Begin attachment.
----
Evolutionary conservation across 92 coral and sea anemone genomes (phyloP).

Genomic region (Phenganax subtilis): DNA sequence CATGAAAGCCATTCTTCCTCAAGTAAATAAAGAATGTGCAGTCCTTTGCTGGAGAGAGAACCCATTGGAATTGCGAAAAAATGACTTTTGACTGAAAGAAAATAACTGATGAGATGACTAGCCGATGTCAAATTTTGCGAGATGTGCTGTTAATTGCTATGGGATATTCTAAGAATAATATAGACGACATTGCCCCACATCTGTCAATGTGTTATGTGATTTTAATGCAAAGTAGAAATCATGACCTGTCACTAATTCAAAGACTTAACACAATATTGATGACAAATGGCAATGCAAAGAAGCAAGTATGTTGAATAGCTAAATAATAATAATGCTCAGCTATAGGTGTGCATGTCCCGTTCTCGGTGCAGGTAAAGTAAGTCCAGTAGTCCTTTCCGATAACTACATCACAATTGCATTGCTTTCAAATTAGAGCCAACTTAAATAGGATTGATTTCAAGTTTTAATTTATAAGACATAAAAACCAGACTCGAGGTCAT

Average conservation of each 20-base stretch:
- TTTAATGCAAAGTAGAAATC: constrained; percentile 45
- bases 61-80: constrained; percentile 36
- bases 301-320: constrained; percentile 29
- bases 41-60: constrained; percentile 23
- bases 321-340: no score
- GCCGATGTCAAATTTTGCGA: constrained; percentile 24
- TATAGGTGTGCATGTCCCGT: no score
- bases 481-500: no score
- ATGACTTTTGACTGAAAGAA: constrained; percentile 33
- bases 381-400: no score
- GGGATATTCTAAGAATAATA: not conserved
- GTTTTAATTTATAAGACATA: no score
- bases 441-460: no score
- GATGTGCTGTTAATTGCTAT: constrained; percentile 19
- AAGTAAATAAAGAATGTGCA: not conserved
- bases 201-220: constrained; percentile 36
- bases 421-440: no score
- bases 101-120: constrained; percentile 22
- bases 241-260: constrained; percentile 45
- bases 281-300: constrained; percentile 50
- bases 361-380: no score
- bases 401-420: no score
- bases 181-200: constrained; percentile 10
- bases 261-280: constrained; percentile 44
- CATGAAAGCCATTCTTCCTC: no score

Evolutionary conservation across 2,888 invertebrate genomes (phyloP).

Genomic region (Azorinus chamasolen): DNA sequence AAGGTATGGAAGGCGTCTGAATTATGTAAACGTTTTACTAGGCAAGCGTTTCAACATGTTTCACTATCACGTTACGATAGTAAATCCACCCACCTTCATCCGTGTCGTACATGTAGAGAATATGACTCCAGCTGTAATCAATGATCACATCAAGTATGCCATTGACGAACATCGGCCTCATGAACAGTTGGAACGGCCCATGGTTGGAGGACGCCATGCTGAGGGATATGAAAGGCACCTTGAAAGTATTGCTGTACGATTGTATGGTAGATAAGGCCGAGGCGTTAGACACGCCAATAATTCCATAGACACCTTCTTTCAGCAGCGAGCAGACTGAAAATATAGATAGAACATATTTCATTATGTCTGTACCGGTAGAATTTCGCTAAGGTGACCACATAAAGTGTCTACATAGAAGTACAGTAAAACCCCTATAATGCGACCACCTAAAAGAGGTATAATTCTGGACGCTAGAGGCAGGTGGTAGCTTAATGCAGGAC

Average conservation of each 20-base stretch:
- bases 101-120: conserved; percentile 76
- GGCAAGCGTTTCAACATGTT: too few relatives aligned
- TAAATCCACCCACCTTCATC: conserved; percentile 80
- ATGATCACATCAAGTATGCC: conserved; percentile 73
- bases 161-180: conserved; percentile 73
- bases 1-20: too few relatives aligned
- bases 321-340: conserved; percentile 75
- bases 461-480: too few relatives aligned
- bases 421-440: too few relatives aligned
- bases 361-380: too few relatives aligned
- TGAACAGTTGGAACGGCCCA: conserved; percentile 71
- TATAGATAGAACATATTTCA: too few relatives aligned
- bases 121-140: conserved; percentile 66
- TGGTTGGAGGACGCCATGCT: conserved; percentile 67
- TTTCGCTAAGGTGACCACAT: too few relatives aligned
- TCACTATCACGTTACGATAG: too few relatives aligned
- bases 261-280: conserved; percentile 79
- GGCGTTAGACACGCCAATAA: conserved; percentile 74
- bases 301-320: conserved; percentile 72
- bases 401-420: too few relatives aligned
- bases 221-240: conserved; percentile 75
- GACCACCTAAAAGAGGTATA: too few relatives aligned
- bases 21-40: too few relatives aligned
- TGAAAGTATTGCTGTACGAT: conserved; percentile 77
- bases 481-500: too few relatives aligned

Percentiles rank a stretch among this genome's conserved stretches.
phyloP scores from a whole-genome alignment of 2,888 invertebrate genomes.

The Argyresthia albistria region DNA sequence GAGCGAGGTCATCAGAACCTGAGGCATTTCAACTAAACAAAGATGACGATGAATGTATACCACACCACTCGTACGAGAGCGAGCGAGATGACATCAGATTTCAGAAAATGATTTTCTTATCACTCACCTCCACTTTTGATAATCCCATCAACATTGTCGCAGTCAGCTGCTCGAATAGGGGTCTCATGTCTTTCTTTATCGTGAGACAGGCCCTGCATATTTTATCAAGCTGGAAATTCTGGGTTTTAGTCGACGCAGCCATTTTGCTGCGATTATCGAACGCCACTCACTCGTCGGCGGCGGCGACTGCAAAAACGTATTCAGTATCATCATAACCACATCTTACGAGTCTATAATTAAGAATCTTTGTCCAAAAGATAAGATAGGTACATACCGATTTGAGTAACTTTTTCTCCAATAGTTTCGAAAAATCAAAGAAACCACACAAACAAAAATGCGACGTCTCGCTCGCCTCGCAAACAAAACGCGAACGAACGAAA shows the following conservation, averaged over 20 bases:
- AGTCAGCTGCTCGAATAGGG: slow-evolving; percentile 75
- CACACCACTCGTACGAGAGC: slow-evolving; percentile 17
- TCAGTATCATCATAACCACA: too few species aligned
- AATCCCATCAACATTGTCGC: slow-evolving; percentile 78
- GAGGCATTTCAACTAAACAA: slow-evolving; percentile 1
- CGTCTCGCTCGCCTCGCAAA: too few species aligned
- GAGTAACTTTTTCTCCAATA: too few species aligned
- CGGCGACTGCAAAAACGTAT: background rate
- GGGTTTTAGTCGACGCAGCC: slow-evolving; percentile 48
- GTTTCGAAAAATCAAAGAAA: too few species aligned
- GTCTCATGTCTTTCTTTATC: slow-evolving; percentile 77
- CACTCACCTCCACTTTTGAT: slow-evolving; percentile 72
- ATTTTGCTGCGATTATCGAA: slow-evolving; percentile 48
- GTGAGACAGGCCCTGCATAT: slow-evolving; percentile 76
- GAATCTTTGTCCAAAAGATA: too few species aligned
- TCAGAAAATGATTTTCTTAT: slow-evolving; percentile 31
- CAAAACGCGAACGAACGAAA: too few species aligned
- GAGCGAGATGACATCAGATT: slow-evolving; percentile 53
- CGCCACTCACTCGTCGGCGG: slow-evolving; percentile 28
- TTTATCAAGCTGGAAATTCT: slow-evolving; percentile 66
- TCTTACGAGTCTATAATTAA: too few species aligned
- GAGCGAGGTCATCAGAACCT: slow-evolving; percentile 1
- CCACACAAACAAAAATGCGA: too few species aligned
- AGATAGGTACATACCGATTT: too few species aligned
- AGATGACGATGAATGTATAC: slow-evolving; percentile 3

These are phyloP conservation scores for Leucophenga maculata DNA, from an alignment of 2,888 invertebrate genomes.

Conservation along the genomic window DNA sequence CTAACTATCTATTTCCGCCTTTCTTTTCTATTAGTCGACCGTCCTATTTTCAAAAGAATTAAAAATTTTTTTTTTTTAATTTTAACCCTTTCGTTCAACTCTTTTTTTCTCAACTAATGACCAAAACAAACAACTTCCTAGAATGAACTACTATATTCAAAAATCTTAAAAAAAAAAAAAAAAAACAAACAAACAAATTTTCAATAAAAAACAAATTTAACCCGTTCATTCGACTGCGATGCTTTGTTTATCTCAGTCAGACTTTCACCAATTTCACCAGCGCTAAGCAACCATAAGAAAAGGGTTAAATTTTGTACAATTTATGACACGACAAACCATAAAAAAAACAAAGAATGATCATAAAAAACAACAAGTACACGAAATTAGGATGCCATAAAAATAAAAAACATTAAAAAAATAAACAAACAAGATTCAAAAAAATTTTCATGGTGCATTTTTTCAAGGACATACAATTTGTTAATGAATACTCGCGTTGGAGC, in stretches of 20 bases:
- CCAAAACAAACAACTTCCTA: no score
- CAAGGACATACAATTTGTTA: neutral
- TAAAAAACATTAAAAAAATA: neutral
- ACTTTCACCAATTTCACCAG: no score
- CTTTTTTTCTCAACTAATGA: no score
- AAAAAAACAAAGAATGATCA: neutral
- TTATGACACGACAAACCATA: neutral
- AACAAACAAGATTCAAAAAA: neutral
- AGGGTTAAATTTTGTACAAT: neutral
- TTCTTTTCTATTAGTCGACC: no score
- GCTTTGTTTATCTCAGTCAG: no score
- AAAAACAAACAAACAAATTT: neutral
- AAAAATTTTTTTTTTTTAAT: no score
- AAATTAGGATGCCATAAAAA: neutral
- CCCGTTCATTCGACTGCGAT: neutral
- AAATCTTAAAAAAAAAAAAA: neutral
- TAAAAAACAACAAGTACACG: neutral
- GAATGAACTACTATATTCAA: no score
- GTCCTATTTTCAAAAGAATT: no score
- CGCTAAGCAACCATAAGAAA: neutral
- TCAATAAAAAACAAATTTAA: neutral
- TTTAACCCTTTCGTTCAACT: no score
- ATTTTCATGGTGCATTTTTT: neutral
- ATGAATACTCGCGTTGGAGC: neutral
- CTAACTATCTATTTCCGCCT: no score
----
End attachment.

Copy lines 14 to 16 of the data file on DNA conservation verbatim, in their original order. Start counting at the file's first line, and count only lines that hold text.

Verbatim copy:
- GGGATATTCTAAGAATAATA: not conserved
- GTTTTAATTTATAAGACATA: no score
- bases 441-460: no score